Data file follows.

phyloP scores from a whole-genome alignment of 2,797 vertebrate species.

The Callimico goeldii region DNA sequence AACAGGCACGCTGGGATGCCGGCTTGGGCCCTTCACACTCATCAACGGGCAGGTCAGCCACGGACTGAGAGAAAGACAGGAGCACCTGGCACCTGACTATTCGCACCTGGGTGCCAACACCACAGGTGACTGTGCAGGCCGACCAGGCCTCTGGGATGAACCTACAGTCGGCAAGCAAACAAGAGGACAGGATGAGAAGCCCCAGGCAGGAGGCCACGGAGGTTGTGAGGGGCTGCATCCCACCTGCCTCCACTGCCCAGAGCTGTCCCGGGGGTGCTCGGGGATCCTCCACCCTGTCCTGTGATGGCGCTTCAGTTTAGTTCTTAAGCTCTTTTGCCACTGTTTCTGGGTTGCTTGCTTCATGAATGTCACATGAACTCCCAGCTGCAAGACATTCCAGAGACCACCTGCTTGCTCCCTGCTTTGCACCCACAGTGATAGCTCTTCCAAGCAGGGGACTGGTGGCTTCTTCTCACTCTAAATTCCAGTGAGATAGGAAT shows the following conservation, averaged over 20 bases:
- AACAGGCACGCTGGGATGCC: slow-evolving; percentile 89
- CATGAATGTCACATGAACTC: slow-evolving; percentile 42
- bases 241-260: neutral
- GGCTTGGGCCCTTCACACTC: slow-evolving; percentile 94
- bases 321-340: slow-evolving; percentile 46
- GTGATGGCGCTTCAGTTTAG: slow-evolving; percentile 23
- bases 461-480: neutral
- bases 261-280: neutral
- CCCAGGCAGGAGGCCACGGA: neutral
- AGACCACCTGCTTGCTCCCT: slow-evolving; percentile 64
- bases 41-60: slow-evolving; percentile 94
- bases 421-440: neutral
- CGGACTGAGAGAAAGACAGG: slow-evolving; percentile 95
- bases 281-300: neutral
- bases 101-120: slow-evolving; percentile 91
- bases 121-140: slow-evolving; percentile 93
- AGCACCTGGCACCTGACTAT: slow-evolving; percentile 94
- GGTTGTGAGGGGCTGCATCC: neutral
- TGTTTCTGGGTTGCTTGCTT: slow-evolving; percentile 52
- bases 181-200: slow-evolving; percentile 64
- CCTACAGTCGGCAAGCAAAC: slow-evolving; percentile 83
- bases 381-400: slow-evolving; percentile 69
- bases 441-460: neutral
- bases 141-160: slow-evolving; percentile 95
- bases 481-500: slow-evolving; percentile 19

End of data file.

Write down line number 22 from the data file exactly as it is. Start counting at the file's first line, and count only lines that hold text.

- bases 181-200: slow-evolving; percentile 64